Fight Every Day
There’s a shelf in the archives of American History that is dedicated for the most horrific, the most painful events we’ve ever endured. On this shelf sits the Civil War, Pearl Harbor and, of course, September 11, 2001. These events, along with many more, have tested our country’s strength, courage and ability to get back on our feet after being knocked down.
I’m a 9/11 kid, a member of the generation that grew up alongside terrorist threats, Anthrax scares and x-ray machines at the airport. The headlines of the magazines from my childhood read ‘World War 3?’ and ‘Death Tolls Rise Overseas’. Osama Bin Laden became as well known a name as Scooby-Doo.
I was nine years old when the towers fell. The pictures and details from that week are as scattered as the ashes from the wreckage. Details like: I was eating crackers when my mom told me and: our TV screen had too much dust on it to see the footage properly. I wasn’t sure what was happening but I knew it wasn’t good.
When I was fourteen, I wrote an essay called the Day the Two Towers Fell, which won first place in a national competition. I’ve written poems about that day, I’ve read books by survivors. Yet, I’m eighteen years old and to some, I’m still too young to understand. But I understand this:
I understand life is when someone is living and death is when someone has died. I understand that on that day, hundreds of people entered those pearly gates before their time. I’ve seen the tears running down the faces and I’ve heard the screams of those who’ve lost too much. Any child who has watched dozens of people commit suicide out of a burning building understands that the world is not a perfect place. I may not have known the details but sometimes it’s not the details that count. Sometimes, all you need is the big picture to recognize a tragedy.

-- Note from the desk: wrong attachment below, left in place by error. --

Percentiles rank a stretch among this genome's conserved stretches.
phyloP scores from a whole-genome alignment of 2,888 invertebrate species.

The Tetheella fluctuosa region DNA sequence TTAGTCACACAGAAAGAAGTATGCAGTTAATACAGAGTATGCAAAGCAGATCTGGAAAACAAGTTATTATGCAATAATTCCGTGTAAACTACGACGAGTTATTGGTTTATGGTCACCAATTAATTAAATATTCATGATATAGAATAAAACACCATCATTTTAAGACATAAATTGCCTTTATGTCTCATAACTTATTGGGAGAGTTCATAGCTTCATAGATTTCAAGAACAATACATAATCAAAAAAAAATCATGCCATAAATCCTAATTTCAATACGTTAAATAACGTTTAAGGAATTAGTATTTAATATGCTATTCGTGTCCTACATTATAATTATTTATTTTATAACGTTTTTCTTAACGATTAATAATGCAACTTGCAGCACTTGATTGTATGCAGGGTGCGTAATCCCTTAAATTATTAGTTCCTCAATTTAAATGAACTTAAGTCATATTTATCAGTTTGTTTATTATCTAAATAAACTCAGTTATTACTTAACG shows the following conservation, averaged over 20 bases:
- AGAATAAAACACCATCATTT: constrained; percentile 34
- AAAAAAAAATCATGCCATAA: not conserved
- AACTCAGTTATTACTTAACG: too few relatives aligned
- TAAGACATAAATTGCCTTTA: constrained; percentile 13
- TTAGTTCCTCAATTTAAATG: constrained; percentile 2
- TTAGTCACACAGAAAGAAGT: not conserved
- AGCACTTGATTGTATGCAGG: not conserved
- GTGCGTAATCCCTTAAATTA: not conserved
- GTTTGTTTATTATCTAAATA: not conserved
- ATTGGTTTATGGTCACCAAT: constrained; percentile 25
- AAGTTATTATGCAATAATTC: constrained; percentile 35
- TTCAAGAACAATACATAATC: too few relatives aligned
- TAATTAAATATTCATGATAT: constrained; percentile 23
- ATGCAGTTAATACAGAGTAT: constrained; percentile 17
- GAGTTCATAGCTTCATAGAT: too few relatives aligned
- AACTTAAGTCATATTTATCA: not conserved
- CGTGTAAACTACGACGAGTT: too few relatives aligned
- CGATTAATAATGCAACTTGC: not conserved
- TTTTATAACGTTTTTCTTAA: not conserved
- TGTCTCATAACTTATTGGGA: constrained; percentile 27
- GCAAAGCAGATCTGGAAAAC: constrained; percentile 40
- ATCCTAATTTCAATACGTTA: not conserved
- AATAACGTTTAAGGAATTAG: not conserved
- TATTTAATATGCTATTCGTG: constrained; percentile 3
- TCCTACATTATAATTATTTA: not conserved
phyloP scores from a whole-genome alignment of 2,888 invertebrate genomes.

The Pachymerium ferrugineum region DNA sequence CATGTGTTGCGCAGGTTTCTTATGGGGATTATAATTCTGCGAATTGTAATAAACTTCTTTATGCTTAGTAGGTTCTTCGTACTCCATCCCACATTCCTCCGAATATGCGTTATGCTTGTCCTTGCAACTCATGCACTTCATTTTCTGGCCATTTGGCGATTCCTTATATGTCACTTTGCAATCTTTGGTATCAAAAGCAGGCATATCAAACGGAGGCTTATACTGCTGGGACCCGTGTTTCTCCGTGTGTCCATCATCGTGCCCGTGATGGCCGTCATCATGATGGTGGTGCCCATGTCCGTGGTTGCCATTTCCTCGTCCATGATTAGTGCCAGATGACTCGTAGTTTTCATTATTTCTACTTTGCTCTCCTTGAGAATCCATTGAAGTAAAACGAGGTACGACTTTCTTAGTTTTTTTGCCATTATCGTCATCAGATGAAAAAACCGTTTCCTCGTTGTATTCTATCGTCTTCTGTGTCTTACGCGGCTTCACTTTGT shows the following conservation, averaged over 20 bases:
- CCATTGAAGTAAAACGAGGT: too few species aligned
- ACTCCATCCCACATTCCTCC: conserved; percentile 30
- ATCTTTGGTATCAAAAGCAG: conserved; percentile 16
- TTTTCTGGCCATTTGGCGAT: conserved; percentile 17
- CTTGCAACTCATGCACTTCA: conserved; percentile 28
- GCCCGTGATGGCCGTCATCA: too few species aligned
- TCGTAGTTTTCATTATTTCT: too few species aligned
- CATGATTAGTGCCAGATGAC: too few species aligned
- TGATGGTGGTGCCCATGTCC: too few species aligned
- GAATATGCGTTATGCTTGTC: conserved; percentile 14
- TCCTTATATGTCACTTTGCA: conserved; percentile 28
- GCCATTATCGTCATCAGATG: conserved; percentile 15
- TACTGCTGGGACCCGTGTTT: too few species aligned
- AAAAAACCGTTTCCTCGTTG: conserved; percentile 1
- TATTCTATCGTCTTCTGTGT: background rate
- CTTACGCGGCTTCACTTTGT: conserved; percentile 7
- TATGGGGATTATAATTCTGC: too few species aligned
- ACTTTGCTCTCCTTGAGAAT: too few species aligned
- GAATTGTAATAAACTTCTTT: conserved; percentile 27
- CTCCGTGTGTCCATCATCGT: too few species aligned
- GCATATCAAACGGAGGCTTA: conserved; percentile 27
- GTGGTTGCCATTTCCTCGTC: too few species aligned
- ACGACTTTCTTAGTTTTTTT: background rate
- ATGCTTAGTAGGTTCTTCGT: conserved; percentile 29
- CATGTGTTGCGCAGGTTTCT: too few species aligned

All those lives we’ve lost, we can’t get them back. There’s no way to bring back the dead; the line between life and death is a one-way street. It’s okay to be sad. It’s okay to cry. But it’s also okay to feel strong and proud.
It’s okay to fight.
Fight with what you have. Fight with words, paintings and music. Fight with business maneuvers, lawsuits and midnight surgeries. Fight with patience and prayer.
Fight with your heart.
Because every moment we fight for what we believe is one more second we spend making a difference. There’s not many in this world that can make a big enough change to affect everyone. We can’t all be celebrities, professional athletes, the president. But if all of us make one difference, even one in our entire lifetime, it will add up to this little thing called change. And change is what keeps us moving forward.
So when I fight tomorrow and the next day and the day after that, I fight for those who died ten years ago. I’ll be fighting for the heroes who risked their lives, for the pilots, for the innocent bystanders on the street. You know what? I’ll even fight for the terrorists because in my mind, everyone deserves to be fought over. I’m not saying I forgive them, I’m not saying what they did was okay or even that I don’t hate them. Because there is a part of me that hates them and that’s okay too.
When you remember September 11th, fight for those who died but never give up on those still living because we’re the ones who are going to make things right.